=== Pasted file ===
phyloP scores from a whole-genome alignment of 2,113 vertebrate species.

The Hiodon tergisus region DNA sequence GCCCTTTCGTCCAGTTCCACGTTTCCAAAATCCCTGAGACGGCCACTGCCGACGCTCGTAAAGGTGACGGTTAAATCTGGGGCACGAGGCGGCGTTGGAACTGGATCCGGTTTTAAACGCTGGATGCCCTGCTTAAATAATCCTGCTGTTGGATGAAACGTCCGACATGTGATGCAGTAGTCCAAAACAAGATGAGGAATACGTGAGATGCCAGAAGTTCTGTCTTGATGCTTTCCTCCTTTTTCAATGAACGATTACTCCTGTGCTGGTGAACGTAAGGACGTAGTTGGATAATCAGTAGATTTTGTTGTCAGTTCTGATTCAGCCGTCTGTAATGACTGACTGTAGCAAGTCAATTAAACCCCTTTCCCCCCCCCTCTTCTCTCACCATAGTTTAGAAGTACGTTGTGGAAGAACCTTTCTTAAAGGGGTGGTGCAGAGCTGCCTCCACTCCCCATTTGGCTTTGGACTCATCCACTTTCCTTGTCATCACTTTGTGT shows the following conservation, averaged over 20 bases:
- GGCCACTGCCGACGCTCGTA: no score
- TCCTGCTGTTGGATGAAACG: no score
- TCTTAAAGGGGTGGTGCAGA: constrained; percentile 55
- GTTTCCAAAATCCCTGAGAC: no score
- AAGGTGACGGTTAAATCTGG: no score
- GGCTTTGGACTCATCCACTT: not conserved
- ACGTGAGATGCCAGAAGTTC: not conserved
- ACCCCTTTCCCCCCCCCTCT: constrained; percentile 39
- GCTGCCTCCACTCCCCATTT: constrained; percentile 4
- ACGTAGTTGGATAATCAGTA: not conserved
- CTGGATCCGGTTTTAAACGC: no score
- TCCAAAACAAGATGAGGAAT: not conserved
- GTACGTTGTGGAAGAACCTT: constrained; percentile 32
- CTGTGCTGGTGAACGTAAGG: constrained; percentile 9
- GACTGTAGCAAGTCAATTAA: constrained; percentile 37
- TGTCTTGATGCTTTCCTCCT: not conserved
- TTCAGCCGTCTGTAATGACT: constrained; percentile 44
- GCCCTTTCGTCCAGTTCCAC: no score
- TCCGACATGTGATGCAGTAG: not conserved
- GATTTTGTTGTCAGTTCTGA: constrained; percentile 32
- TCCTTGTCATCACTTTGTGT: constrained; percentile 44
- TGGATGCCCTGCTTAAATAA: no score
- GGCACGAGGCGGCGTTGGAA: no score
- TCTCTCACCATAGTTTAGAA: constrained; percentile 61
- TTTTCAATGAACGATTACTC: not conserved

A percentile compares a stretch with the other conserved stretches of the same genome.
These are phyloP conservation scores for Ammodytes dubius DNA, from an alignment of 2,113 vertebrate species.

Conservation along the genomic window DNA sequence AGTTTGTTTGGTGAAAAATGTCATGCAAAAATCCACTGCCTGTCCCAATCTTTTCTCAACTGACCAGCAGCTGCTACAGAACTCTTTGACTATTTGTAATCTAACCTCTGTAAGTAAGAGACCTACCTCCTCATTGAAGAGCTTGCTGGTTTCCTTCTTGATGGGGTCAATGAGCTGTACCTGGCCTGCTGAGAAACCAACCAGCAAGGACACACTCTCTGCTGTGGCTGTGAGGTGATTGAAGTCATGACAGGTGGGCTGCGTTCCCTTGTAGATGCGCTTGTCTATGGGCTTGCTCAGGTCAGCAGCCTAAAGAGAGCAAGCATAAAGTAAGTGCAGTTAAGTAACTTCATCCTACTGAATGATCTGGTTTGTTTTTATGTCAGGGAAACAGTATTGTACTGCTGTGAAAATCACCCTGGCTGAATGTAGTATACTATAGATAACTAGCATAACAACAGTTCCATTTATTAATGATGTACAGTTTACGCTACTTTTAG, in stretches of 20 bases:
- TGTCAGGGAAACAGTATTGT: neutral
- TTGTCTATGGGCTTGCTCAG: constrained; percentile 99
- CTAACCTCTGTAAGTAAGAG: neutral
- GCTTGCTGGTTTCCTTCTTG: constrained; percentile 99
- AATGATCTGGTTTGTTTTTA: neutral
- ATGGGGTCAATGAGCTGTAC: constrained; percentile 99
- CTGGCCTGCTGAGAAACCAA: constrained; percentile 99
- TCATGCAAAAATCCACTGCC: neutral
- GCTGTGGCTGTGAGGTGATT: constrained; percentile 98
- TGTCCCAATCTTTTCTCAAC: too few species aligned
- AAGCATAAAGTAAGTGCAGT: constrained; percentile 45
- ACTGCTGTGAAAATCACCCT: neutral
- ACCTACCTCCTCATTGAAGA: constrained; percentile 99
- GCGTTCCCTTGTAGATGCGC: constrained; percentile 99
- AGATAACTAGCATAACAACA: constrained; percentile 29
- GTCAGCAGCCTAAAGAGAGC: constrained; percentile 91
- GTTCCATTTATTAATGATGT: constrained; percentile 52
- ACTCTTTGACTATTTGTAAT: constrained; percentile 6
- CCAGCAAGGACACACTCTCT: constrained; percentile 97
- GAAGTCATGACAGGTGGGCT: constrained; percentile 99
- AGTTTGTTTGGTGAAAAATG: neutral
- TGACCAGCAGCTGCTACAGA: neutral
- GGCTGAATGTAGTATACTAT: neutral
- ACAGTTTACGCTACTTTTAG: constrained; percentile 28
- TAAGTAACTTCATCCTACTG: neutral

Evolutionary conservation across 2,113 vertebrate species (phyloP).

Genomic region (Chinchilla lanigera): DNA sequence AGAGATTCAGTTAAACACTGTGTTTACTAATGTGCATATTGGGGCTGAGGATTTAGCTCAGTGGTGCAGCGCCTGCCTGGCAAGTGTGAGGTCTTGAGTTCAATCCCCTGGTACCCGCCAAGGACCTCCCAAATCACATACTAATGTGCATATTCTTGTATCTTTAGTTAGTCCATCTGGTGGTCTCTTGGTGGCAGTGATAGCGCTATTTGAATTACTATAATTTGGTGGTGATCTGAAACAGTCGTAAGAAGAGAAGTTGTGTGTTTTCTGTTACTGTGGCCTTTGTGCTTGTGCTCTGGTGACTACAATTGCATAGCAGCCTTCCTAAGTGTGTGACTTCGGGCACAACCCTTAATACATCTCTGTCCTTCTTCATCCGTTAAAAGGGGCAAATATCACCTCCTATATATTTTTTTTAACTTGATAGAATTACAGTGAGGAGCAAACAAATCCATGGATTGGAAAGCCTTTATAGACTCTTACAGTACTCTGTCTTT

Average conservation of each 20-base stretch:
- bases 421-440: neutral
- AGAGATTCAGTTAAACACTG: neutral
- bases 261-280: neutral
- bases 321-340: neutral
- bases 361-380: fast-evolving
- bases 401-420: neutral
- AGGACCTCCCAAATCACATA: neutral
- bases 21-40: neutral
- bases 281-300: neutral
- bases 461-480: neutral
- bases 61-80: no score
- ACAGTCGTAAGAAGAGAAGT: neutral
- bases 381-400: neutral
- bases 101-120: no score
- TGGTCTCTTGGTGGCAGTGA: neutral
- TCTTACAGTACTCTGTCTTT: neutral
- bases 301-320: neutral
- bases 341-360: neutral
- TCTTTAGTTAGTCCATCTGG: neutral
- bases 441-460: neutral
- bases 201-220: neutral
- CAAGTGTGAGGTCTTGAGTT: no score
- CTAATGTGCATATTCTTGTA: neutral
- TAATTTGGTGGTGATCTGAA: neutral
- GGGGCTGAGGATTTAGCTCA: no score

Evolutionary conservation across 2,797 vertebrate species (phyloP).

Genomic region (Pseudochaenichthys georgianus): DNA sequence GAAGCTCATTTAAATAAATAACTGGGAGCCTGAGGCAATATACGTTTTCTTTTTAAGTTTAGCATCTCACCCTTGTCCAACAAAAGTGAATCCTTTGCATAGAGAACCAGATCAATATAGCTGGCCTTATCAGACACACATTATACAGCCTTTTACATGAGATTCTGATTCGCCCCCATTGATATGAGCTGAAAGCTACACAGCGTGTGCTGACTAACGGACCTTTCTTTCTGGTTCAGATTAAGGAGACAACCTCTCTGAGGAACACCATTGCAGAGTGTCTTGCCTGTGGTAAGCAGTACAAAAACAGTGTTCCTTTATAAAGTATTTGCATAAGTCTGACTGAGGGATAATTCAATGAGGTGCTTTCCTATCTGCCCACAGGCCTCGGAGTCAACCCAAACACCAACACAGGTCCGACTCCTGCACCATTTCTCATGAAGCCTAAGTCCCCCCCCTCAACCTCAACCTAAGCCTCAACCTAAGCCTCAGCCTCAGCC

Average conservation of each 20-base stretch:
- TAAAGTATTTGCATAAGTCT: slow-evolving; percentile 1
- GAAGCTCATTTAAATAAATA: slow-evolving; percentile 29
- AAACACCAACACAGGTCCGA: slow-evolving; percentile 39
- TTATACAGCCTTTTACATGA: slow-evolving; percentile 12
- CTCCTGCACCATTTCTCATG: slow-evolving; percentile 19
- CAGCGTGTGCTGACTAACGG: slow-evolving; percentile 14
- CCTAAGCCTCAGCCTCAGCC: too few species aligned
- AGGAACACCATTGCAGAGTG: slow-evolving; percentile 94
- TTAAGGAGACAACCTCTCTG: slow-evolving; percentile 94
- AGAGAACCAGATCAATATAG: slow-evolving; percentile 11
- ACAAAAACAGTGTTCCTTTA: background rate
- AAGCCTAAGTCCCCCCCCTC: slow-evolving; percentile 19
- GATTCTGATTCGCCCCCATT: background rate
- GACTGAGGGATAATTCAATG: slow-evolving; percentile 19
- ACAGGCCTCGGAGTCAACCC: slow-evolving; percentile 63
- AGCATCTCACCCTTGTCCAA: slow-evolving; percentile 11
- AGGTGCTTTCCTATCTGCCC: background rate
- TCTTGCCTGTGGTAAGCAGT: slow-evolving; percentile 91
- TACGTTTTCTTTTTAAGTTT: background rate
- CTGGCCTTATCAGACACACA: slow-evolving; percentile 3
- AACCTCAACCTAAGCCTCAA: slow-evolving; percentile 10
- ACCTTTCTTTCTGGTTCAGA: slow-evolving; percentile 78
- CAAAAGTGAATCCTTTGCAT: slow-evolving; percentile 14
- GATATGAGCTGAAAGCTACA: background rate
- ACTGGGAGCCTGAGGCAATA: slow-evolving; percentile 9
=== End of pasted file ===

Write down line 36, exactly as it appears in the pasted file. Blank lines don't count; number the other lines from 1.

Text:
- ATGGGGTCAATGAGCTGTAC: constrained; percentile 99